Category Archives: Training in community settings
By Laura Larsson, PhD, MPH, RN, is an assistant professor at the College of Nursing, Montana State University and a Robert Wood Johnson Foundation (RWJF) Nurse Faculty Scholar (2010 – 2013)
What started as a place for nursing students to earn supplemental clinical hours toward their public health course has evolved into a wonderful community-academic partnership that has just celebrated its 5th anniversary.
As a nurse educator, my first thought when I decided to offer students the chance to gain extra hours at the food bank was how beneficial such a partnership would be for my students. They would get to work with families experiencing food scarcity, see a wider variety of community members than they did in the hospital setting, and gain first-hand experience with where the strengths and weaknesses are in the “safety net.”
I imagined projects where concepts from the community would converge with concepts from individual-level care, and the students would better understand that nursing cannot operate in a silo.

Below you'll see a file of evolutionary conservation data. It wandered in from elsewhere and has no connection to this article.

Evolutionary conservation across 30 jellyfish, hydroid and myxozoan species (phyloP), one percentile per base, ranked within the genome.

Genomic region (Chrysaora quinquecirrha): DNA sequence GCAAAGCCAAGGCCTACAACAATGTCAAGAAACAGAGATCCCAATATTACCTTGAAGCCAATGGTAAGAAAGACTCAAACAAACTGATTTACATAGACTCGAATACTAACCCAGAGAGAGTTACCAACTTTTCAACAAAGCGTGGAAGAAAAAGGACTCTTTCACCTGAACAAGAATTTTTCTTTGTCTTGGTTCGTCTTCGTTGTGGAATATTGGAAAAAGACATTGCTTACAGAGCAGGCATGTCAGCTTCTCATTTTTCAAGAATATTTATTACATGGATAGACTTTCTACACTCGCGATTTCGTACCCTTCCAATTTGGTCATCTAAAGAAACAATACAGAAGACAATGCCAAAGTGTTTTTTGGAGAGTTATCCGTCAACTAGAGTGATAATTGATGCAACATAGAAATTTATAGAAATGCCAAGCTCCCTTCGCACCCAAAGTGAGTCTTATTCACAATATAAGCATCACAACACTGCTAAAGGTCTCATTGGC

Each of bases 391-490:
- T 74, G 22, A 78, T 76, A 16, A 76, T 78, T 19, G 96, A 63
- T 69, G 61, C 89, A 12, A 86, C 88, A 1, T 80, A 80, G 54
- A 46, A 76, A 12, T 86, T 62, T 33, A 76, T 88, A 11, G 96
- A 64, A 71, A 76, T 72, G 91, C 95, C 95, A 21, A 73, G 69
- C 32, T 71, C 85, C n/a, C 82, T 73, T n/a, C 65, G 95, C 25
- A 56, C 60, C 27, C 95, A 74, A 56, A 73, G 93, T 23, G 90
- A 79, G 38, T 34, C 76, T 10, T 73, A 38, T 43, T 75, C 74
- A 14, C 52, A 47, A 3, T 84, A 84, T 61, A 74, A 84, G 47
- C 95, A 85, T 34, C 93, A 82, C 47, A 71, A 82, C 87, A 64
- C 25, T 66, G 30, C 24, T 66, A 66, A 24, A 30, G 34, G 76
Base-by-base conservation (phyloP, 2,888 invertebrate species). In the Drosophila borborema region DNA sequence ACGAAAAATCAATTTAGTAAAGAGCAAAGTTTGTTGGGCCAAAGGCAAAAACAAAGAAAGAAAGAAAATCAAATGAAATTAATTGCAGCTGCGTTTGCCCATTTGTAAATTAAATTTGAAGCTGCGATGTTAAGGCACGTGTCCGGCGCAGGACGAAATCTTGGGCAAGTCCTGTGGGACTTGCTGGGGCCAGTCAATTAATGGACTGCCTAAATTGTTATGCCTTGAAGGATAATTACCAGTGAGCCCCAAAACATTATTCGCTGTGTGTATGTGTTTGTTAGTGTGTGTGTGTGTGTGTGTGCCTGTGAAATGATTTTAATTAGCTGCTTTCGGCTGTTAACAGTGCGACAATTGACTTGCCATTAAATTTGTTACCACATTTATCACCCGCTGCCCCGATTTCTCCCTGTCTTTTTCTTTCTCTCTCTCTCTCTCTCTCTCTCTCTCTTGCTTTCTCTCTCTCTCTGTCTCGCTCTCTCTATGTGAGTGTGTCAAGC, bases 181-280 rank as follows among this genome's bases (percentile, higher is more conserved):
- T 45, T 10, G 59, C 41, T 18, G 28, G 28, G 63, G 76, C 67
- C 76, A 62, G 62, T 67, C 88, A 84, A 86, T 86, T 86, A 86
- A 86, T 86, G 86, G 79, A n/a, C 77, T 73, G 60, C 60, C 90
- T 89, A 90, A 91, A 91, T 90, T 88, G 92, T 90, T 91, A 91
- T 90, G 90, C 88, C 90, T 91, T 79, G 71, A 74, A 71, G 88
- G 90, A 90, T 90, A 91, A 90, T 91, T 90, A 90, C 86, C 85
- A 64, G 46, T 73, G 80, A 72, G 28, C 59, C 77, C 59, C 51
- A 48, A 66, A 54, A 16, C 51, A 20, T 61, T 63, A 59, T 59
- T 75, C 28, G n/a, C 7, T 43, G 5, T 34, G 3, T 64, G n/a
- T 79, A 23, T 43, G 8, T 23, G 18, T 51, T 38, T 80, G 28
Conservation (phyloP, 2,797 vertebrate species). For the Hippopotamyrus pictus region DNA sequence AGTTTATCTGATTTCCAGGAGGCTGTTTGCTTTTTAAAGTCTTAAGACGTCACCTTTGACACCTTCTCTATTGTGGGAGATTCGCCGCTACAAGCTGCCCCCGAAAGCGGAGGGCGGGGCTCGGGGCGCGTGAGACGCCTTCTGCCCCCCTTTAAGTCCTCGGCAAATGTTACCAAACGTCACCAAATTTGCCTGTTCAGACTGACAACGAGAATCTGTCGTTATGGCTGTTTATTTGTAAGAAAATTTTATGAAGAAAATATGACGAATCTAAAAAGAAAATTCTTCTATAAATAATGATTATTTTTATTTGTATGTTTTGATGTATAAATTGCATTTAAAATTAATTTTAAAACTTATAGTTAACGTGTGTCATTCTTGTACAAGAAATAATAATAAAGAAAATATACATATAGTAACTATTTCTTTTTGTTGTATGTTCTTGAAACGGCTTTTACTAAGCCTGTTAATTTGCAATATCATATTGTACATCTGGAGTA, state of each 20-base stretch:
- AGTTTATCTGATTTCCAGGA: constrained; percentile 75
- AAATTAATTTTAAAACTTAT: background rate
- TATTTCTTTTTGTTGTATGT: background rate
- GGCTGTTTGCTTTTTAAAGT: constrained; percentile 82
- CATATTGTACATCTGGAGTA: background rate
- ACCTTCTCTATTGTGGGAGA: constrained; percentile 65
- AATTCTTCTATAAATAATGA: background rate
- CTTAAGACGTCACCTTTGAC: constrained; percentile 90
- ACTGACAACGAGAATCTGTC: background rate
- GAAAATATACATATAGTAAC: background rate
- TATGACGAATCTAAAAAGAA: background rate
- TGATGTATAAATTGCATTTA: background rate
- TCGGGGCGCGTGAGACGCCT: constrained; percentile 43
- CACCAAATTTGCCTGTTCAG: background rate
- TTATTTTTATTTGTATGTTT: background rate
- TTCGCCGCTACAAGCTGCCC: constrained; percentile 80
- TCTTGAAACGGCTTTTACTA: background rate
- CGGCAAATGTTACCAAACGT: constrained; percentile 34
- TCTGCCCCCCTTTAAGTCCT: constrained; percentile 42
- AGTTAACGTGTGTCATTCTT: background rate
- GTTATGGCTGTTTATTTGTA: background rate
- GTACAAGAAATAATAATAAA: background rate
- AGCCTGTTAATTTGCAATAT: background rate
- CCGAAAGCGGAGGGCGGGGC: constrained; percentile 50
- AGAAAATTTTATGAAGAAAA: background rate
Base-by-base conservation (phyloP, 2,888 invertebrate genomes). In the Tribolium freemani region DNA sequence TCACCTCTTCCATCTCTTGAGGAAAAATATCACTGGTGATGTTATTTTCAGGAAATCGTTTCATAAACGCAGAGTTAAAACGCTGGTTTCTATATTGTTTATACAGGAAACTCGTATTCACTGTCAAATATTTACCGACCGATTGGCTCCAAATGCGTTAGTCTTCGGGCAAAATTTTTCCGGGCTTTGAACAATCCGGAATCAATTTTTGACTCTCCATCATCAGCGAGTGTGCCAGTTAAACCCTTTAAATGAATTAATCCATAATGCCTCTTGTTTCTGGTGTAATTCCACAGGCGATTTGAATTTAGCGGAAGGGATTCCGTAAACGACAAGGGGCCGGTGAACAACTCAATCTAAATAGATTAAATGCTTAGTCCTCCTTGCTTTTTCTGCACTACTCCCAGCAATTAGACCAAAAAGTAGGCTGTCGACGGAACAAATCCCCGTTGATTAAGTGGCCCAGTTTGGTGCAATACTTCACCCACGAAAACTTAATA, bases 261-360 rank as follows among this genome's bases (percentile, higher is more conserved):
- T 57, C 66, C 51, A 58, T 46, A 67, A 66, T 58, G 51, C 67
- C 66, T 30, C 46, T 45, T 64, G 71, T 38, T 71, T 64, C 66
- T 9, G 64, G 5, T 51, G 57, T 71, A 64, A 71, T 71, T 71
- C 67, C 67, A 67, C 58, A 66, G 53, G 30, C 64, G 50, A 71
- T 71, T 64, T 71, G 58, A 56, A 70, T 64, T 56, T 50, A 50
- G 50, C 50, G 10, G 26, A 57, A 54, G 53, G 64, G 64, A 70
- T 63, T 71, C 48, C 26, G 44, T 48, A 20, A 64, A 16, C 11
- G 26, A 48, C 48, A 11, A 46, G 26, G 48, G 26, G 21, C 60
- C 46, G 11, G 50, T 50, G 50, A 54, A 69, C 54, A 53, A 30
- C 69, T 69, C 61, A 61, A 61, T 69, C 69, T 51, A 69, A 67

In the past five years, this project has been all of that and even more.
During the spring of 2008, two students started the Nurse’s Desk at our local food bank in Bozeman, Mont., holding hours every Friday afternoon. Sponsored by the local federally qualified health center, they offered blood pressure and casual blood glucose testing, and referral services to clients as they waited for their supply of food.
Throughout that spring, the students grew markedly in their appreciation for the diverse and challenging circumstances their clients faced. They did perform blood pressure and blood glucose checks, but mostly they listened. They heard stories that strained their catalogue of experience and met people whose willpower and resilience humbled them. The clients, the volunteers, and the students insisted the Nurse’s Desk continue.